For the past 100 years in early Autumn, the Eastern States Exposition puts on a show affectionately known as, The Big E. For about 2 weeks, visitors can lose themselves in entertainment, food & drink; wander the Midway complete with all things that say “carnival;” explore hundreds of exhibits and competitions that focus on the demanding work in farming, the raising & caring for livestock & poultry and more, much more. The Big E is one of the country’s largest fairs. I enjoy it for many reasons, but my fascination goes to the hundreds of food vendors on the grounds, especially when their booths light up the night.
During a recent trip to Old Sturbridge Village, I came upon this roped-off exhibit of a beautiful, portable, writing desk with written pages fanned across its top. I imagined how the owner and writer of those materials may have looked like. This gentleman seemed to fit the bill.
I can appreciate the time and effort it takes to hand-write many things. I’m at odds with my peers, being one who cherishes writing [letters, journaling, e.g.] with a fountain pen no less. It does require your attention. The efficiency of computers is a boon to creating content, from tweets to long essays and dissertations. The use of all types of computers is standard for our developed societies.
But why do we need to process things so quickly? It’s a rhetorical question, certainly, but not without practical considerations. We marvel at how fast technology processes both the simple and the very complex. However, you lose [at least for me] that joie de vivre of the moment. Being attentive in the moment is quite different from being momentarily attentive.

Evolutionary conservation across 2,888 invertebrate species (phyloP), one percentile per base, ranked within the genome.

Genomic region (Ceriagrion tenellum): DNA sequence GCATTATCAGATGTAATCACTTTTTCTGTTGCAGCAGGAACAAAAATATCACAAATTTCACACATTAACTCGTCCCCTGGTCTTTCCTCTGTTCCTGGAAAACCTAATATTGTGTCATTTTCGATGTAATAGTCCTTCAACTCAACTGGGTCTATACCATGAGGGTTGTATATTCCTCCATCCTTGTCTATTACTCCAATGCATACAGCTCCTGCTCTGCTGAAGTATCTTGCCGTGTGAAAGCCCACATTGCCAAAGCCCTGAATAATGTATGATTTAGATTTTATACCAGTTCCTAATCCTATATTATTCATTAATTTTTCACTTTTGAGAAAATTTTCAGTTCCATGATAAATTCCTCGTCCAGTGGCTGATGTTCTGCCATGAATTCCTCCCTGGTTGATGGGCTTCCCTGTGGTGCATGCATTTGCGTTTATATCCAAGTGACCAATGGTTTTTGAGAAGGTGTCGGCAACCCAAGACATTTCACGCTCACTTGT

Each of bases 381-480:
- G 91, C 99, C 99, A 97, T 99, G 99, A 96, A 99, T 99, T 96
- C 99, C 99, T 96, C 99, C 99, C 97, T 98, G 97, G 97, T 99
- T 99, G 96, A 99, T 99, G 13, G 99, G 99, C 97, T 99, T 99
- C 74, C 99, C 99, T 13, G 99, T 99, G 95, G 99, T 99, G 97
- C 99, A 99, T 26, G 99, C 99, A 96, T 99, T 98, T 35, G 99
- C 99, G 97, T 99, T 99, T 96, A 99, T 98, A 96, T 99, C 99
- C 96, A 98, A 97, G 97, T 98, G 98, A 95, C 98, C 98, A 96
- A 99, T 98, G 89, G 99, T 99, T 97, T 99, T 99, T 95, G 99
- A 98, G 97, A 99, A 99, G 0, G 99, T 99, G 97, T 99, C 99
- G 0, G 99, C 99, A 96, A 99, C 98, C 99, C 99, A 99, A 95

And I see too much of this momentary attentiveness in many. How so? In a restaurant, you can see some couples more attentive to their smart phones than each other. In parks, in museums, in the lobbies of theatres, offices and yes, even in our cars, the siren of that handheld is overwhelming. The device in our hand responds quickly, in “real” time, then with a thumb stroke, we’re onto another screen for something else.
For me though, I feel better connected when I’m engaged with just about any process that requires a bit more attention, time and effort. Yes, I admit an app can make things easier and interesting. But for me, the process of being engaged and attentive to tasks and to processing information just isn’t the same when a person is with me.
Summer vacation is a staple for one’s own sense of stability. In most cases, one or two days I’m doing work—either by choice or a directive from someone who signs the checks—even though it’s work I try to avoid from usurping vacation days. At the C-level of management, there’s always a part of your vacation that is, indeed, a “working vacation.”
Anyway, I make the effort to still my mind and settle the angst of all that is life. It’s not always related to work as there are things in life that can be much more demanding of time, energy and other resources.
I posted an article on my LinkedIn page, “A Short Guide to Finding Quiet,” and this post is related to that article. However, what I’m sharing here is far more personal. There are places that are quiet and then there are really quiet places, the kind you savor and want to bottle for another day.
Living in New England means you’re never far from the ocean. I like that. The sea air has therapeutic properties, but when coupled with with the kind of quiet that only Nature can produce, well, then the properties take on added qualities, qualities that make you breathe deeper, think slower if not kinder and move about in less harried fashion.